(A) Redox equilibria of α-DsbB [CCSS] and α-DsbB [SSCC]. After equilibration in redox buffers of varying [DTTred]/[DTTox] ratios for 24 h, samples were treated with 10% TCA and free cysteines were labeled with AMS. Reduced and oxidized proteins were separated by 12% SDS-PAGE under non-reducing conditions. (B) Redox potentials of α-DsbB [CCSS] and α-DsbB [SSCC]. The fractions of α-DsbB [CCSS] or α-DsbB [SSCC] in the reduced state were calculated using ImageJ [36] and equilibrium constants were plotted against the fraction of the reduced state in PRISM® using the one phase decay option. The data presented are the standard mean and error from duplicate measurements.

α-DsbB and α-DsbA1 form a functional redox pair that oxidizes peptide cysteines

Finally, the redox partnership of α-DsbA1 and α-DsbB was probed by assessing their ability to catalyze cysteine oxidation in a peptide substrate. In this assay, a synthetic peptide was used containing two cysteines and tetraazacyclododecane-1,4,7,10-tetraacetic acid (DOTA) and Europium (Eu) doped methylcoumarin groups at the N- and C-termini, respectively. When a disulfide is formed between the two cysteines of the peptide, DOTA and Eu are brought into close proximity, resulting in fluorescence emission. An increase in fluorescence is indicative of disulfide formation in the peptide.

The rate of peptide oxidation by α-DsbA1 was assessed in the presence of three different oxidation sources: (i) α-DsbB (crude membrane containing endogenous UQ); (ii) oxidized glutathione buffer; or, (iii) EcDsbB (crude membrane containing endogenous UQ). For the wild type α-DsbA1/α-DsbB membranes, the peptide was oxidized at an initial rate of 4.77×10−3 (±2.9×10−6) min−1 (Figure 7). In the presence of wt α-DsbA1/GSSG, peptide oxidation occurred at a similar initial rate of 4.82×10−3 (±2.4×10−5) min−1. However, with α-DsbA1/EcDsbB membranes no peptide oxidation was observed, indicating that α-DsbA1 did not interact with EcDsbB. Likewise, EcDsbA was incapable of catalyzing peptide oxidation in the presence of α-DsbB membranes.

Figure 7. Peptide dithiol oxidation catalyzed by α-DsbA1.

Fluorescence curves showing oxidation of a thiol-containing peptide catalyzed by: α-DsbB membranes with α-DsbA1 and α-DsbA1CA; EcDsbB membranes with α-DsbA1; α-DsbB membranes with EcDsbA; or glutathione with α-DsbA1 and α-DsbA1CA. Data represent the standard mean and error of three replicates.

The activity of the variant α-DsbA1CA was also investigated in this assay, in the presence of wt α-DsbB membranes. Under the same conditions, the peptide was oxidized more rapidly by α-DsbA1CA than by wt α-DsbA1 (6.21×10−3 (±3.4×10−6) min−1).


The introduction of disulfide bonds into bacterial effector proteins is essential for their stability and function. Wolbachia encodes two putative periplasmic DsbA-like proteins, α-DsbA1 and α-DsbA2, and a putative integral membrane protein, α-DsbB. Sequence-based structure prediction suggested that α-DsbB has the same overall membrane topology as EcDsbB, and we proposed that the cysteine pairs in the two periplasmic loops (P1 and P2) of α-DsbB would play a similar role to those of EcDsbB in the oxidation of EcDsbA. Indeed, we showed that α-DsbB was a helical membrane protein and that α-DsbB and α-DsbA1 formed a functional redox pair with a highly specific electron flow pathway driven by UQ. The W. pipientis wMel genome contains a gene encoding a UQ biosynthesis protein Coq7 (accession code: IP011566), suggesting the biosynthesis of UQ in Wolbachia is similar to that in E. coli [48].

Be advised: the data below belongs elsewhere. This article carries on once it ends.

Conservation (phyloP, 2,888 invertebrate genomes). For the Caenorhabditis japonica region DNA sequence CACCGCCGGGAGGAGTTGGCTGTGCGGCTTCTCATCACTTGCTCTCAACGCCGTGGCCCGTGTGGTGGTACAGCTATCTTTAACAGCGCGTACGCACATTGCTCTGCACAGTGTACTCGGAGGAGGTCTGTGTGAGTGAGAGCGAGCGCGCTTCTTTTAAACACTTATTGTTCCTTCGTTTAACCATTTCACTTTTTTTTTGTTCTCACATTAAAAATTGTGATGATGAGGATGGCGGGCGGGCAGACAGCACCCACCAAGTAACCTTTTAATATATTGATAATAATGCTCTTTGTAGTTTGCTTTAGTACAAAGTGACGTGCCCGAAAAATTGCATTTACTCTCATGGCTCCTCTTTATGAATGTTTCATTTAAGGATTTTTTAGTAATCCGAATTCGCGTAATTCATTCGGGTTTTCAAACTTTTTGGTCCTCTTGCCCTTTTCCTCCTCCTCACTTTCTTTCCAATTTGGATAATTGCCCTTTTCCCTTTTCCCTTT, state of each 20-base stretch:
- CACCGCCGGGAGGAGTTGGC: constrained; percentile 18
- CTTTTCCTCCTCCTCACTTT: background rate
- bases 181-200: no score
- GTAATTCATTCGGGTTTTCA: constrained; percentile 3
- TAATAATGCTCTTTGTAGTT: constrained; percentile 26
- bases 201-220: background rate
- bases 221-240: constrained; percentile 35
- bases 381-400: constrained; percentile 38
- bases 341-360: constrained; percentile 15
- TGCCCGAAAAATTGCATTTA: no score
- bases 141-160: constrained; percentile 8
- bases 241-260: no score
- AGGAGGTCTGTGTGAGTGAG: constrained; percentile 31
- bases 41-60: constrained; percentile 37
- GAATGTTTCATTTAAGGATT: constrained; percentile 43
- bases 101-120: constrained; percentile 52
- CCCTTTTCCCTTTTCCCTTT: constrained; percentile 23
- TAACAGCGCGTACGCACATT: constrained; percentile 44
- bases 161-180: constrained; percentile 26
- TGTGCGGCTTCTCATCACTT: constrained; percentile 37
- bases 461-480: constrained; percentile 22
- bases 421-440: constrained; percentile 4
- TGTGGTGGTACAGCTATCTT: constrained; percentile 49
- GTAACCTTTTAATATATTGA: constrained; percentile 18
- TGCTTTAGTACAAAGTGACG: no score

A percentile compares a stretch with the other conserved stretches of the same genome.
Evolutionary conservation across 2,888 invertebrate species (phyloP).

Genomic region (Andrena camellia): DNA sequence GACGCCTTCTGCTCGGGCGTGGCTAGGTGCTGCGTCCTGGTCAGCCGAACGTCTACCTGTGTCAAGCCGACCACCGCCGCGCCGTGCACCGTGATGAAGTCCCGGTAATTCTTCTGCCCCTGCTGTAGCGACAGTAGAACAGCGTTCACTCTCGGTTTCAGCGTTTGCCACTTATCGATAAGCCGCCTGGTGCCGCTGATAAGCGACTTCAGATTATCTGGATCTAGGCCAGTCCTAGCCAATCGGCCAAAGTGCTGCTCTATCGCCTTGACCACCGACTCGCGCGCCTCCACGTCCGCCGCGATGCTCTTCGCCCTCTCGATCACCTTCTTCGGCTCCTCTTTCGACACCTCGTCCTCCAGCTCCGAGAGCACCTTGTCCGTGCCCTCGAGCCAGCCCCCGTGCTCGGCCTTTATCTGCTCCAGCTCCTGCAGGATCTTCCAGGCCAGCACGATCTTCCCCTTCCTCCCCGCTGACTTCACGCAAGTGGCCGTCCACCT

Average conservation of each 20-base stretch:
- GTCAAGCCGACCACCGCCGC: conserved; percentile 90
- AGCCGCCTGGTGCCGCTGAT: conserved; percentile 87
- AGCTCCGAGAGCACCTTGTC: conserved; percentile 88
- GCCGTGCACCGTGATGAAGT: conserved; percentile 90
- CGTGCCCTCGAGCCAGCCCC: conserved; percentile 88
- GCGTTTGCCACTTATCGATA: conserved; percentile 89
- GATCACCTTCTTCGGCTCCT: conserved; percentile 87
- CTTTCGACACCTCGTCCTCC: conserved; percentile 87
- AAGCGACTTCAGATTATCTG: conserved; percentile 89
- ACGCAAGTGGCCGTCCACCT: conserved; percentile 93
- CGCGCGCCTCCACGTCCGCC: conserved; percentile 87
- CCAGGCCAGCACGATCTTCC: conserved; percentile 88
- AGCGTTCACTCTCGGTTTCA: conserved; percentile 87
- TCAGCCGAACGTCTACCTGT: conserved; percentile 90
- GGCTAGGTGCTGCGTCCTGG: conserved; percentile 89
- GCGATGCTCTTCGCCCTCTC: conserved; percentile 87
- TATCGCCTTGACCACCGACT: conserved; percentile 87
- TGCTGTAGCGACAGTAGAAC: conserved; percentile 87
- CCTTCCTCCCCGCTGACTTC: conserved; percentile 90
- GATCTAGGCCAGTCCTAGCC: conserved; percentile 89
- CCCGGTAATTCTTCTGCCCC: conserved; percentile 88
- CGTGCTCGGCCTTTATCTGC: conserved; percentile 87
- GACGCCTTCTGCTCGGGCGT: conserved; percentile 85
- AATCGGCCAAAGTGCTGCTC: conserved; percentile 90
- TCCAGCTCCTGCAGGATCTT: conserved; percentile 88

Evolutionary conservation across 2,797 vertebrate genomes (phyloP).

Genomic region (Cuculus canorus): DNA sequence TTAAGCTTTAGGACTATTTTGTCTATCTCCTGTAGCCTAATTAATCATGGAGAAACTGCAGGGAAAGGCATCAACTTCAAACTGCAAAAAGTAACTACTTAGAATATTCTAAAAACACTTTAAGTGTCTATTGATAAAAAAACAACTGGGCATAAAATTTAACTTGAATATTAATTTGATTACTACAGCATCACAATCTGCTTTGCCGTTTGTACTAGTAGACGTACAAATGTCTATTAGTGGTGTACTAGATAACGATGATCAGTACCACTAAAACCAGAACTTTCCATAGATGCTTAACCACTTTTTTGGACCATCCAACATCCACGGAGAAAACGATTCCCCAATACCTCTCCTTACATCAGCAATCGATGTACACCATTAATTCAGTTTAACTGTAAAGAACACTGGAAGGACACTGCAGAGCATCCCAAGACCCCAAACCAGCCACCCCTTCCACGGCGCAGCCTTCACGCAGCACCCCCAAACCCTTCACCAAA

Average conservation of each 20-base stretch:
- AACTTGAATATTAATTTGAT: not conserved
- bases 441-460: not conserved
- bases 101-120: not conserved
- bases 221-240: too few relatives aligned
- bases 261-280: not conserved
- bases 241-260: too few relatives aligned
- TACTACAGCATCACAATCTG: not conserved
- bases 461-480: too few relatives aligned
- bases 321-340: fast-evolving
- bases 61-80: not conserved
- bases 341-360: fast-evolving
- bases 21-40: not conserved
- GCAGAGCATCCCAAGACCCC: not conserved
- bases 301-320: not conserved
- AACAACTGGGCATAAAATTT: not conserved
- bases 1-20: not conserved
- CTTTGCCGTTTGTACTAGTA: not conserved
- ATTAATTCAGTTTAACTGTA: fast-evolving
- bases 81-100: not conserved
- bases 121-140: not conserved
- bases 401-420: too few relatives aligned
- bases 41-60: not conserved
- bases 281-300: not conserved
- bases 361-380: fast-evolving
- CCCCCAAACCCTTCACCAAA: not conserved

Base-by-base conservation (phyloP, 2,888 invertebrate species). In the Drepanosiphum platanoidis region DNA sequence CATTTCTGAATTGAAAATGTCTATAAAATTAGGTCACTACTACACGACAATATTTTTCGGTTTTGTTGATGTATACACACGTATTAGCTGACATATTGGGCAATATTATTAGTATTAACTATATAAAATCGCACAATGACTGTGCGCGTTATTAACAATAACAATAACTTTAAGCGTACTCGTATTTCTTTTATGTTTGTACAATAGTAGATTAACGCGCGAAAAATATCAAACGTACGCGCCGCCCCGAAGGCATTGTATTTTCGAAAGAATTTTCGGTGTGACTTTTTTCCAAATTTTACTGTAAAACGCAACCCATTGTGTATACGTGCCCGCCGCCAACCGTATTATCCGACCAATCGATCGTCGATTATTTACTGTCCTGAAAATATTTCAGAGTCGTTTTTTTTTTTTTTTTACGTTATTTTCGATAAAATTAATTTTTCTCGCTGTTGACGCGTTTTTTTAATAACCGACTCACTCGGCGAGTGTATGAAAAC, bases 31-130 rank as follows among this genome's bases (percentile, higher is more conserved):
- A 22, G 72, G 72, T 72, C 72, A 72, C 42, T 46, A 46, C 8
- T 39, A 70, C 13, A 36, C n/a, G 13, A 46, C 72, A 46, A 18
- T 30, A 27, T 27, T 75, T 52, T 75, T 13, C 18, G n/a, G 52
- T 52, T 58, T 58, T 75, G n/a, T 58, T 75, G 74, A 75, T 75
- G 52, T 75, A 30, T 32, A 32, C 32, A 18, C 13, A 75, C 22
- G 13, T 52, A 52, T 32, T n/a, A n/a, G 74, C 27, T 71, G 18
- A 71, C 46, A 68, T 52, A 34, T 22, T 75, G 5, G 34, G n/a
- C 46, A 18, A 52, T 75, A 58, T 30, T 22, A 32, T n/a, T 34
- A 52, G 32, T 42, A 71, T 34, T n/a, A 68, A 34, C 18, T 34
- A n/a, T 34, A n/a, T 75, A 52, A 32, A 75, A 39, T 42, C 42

The α-DsbB variants [CCSS] and [SSCC] were used to measure the redox potentials of the cysteine pairs of P1 and P2 which are both relatively reducing, at −252 mV and −273 mV, respectively. This observation raises the question of how wt α-DsbB can oxidize α-DsbA1 which has a more oxidizing redox potential (−163 mV for wt α-DsbA1 and −161 mV for α-DsbA1CA [31]) than the cysteine pairs of α-DsbB. A similar observation was made for the EcDsbB:EcDsbA system. In EcDsbB, the UQ cofactor is highly oxidizing (redox potential +110 mV), is essential for the oxidation relay and plays a key role in overcoming the unfavourable redox potential difference between EcDsbB and EcDsbA [27]. Moreover, previous studies suggested that three structural elements would be involved in efficient DsbB catalysis of DsbA oxidation: i) DsbA-induced separation of Cys104 from Cys130 in DsbB [25], [49], [50]; (ii) a membrane-parallel α-helix of EcDsbB that is peripherally bound to the membrane and restricts movement of Cys130 [51]; and, (iii) transient formation of an interloop disulfide bond Cys41 and Cys104 in EcDsbB [52], [53]. All three mechanisms likely contribute to preventing the backward attack of liberated EcDsbB Cys130 on the intermolecular disulfide bond formed between EcDsbB Cys104 and EcDsbA Cys30. Since α-DsbA1 lacks the hydrophobic peptide-binding groove of EcDsbA [31], a similar α-DsbA1-induced conformational change of α-DsbB may not be relevant in this system. However, α-DsbB is predicted to have an α-helix in the P2 loop which could play a similar role to the membrane-parallel helix of EcDsbB, and the essential cysteines of α-DsbB are located at positions equivalent to those of EcDsbB (Figure 1). The oxidative systems of E. coli and Wolbachia thus appear to operate in a similar manner to catalyze protein disulfide formation.